"Each man has a song and this is my song." (Leonard Cohen)

Sunday, August 17, 2014

Two Flags West (Fox, 1950)


A powerful Western, very well directed, photographed and acted




 
 
 
Two Flags West is an outstandingly good film, probably Joseph Cotten’s best Western performance and with Linda Darnell also very fine.

It was directed by talented Robert Wise, the editor of Citizen Kane who went on to win Oscars for the direction of The Sound of Music (but I excuse him and will pretend he didn’t make that appalling film) and the great West Side Story.  Sadly, he only directed three Westerns, two of them superb (this one and Blood on the Moon). He had a real eye and a real feel for the West, judging by the Joseph Cotten and Robert Mitchum pictures. What a pity he didn't make more.

It’s a cavalry Western and comes from a story by Frank S Nugent who did all three pictures of John Ford’s cavalry trilogy as well as several of Ford’s later films too, notably The Searchers, for which he wrote the screenplay from the Alan LeMay novel. The Nugent story was worked into a screenplay by Casey Robinson, not a Western specialist but clearly very able. Cavalry Westerns were all the rage at the end of the 1940s and early 1950s: Fort Apache, She Wore a Yellow Ribbon, Rio Grande, Ambush, others.
 
Cavalry Western
 
The story is about the ‘Galvanized Yankees’, Confederate prisoners of war who fought Indians on the frontier under the command of Union officers. There is a basis of historical truth in this (not that the story of Two Flags West claims to be true). Between January 1864 and November 1866 about 5600 Confederate soldiers put on the Union blue. Of the ones who served on the frontier, most were in Minnesota where there were serious Indian troubles but some did go as far south as Fort Union in New Mexico.
 
True
 
The idea of Confederates fightling alongside Union troops was used again later, notably in the very good John Sturges-directed Escape from Fort Bravo in 1953. In 1968 Two Flags West was remade by Sam Peckinpah as Major Dundee - or shall we say Major Dundee could be seen as variations on a theme of Two Flags West. Dundee was not Peckinpah’s best work and Heston and Harris were certainly not as good as Chandler and Cotten. Two Flags is in fact superior to both pictures.

Winter 1864. We see a prison camp in Rock Island, Illinois. CSA Col. Clay Tucker (Cotten), Sergeant Pickens – I hope he was named for Slim (Arthur Hunnicutt), Corporal Davis (Noah Beery Jr.) and the rest of the depressed men are visited by Union Capt. Mark Bradford (Cornel Wilde, who only did three Westerns, all in the early 1950s, and is quite good in this one), who offers them open air, food, a horse and forty cents a day to fight Indians out West. The men vote but the decision is tied. With his casting vote, Col. Tucker says they will go.
 
Capt. Cornel Wilde
 
The scene shifts to Fort Thorn, NMT. The post commander is a rigid, Colonel Thursday-ish martinet played by Jeff Chandler in one of his first roles. Chandler was often a Union soldier in Westerns (when he wasn’t Cochise) and was always very good. He was in fourteen oaters before his tragically early death, and I especially like his performances in Broken Arrow and Pillars of the Sky. He was 6 foot 4 inches (1.93 m) and with his iron-gray hair looked impressive. Brooklyn born and raised, he was nevertheless totally convincing as a tough Westerner. In Two Flags he plays a very interesting character – and the character develops throughout the movie. He is ambitious but sidelined to a Western posting after a wound. He hates Indians as much as he does Rebels. He is bitter, grieving for his killed brother and secretly in love with his brother’s widow. He descends into a rage of hatred but ends with a noble self-sacrifice. It’s an excellently written part and a first class performance.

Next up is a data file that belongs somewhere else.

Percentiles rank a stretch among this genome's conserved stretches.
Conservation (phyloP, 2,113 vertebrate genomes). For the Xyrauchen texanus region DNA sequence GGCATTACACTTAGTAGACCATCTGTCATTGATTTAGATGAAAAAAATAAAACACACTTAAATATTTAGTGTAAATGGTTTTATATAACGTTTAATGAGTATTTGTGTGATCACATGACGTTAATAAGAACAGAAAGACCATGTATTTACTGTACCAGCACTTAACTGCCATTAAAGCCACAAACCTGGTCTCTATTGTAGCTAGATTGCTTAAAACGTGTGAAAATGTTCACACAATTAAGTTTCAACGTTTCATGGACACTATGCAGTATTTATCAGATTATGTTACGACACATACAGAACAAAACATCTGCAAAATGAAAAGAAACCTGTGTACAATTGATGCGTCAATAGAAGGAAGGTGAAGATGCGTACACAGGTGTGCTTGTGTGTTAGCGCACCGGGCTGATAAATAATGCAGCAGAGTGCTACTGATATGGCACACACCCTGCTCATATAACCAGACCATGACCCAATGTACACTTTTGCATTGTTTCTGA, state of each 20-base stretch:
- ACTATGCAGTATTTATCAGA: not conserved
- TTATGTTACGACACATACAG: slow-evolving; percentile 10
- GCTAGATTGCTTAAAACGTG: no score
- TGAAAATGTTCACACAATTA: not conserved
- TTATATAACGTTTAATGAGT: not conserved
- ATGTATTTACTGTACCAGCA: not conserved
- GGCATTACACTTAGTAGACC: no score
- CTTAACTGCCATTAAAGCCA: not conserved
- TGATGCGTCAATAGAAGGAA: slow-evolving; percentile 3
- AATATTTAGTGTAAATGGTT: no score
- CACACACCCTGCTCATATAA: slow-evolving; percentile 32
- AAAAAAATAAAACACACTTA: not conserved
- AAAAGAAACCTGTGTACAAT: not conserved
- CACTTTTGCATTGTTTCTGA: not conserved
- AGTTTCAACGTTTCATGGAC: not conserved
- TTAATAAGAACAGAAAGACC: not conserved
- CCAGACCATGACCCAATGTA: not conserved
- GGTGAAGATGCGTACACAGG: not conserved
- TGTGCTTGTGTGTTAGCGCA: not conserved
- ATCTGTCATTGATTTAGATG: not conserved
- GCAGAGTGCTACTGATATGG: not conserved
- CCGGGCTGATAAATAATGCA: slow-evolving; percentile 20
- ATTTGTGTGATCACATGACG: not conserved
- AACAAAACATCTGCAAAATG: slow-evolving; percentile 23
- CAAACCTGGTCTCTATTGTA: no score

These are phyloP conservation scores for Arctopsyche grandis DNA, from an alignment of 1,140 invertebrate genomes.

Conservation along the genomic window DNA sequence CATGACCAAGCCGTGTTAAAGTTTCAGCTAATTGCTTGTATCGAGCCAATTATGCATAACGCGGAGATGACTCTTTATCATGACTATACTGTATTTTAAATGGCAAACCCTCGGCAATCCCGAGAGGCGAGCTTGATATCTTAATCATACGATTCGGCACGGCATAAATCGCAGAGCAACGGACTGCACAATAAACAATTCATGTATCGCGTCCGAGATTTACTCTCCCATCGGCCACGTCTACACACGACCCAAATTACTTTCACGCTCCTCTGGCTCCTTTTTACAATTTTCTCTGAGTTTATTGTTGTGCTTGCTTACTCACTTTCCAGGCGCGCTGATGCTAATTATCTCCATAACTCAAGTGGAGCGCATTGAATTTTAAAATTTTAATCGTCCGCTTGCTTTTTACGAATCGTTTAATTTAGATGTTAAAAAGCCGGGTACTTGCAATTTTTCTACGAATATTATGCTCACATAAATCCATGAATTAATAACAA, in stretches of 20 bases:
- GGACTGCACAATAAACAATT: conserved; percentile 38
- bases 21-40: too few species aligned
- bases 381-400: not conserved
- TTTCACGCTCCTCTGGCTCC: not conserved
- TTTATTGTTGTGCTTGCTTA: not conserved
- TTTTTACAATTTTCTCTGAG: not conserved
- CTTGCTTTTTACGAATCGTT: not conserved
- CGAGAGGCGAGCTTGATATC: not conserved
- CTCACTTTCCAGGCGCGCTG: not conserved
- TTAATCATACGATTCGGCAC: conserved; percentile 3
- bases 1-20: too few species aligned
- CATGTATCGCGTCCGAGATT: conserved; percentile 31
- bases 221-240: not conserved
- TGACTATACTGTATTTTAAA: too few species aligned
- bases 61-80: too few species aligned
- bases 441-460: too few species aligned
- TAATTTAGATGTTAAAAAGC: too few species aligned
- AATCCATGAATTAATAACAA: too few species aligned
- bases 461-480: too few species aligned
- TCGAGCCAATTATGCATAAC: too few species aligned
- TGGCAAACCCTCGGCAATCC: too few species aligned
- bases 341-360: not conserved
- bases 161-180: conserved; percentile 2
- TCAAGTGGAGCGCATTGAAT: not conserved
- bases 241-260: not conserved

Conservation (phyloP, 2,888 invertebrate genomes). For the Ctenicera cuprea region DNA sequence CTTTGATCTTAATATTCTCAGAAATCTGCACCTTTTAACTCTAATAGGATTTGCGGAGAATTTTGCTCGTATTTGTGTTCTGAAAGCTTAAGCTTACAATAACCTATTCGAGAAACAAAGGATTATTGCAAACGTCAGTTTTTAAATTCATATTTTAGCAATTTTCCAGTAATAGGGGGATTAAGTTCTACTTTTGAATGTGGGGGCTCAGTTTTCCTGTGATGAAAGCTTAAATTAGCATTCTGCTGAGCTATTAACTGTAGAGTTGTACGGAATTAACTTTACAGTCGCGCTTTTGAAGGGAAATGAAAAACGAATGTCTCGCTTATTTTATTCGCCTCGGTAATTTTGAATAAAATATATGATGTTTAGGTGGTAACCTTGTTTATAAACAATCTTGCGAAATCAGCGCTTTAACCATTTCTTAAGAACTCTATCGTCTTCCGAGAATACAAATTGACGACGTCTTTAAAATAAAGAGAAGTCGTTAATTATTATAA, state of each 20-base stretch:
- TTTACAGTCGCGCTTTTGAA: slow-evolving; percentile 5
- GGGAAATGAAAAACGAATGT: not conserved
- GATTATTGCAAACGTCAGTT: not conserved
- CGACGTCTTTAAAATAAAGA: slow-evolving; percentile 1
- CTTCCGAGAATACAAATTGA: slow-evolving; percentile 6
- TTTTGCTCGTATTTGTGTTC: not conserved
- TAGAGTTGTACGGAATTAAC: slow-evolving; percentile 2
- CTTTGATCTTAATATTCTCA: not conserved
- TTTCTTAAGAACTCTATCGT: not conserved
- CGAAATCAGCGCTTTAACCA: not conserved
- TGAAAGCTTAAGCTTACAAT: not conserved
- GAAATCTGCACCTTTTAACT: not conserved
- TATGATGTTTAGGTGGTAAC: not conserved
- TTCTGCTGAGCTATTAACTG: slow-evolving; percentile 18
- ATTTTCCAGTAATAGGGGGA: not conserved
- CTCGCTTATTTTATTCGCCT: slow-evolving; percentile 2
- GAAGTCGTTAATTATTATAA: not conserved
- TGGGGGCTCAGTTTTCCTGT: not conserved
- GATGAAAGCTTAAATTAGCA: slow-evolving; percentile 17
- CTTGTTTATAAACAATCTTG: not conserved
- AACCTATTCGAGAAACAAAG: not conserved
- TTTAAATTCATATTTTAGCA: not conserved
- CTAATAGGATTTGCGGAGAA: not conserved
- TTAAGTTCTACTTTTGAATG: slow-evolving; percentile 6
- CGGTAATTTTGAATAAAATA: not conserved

Chandler. Very good.
 
It is said that even when he was not needed on the set, Chandler came often just to watch Joseph Cotten before the cameras, and learn.

Joseph Cotten was a good friend of Orson Welles and is probably best remembered for the parts he played in Citizen Kane and The Third Man. He was a fine actor - though  not usually in Westerns, in which he was often very bad. From his first Western starring role in Duel in the Sun in 1946, he overacted grossly in The Great Sioux Massacre, The Last Sunset and White Comanche, appearing in nine oaters altogether. Two Flags West was only his second but far and away his best. As a man he is bitter at what he has lost (for he knows the war is drawing to its conclusion) and his Southern-gentleman behavior (and as a Virginian he was able to carry this off) is cynical and mocking. He laughs at Linda Darnell’s character, Elena Kenniston, and in a subtle and clever performance he is self-mocking too. As a commander, however, he is in deadly earnest. He struggles to do what is right and what is best, for the cause but above all for his men. He is faced with an agonizing dilemma as to whether to desert and ride for Texas or go back to save the people in the Yankee fort from massacre. The writing, direction and acting as he ponders this problem are of very high quality. It’s a bravura effort, and worth watching the movie for Cotten alone.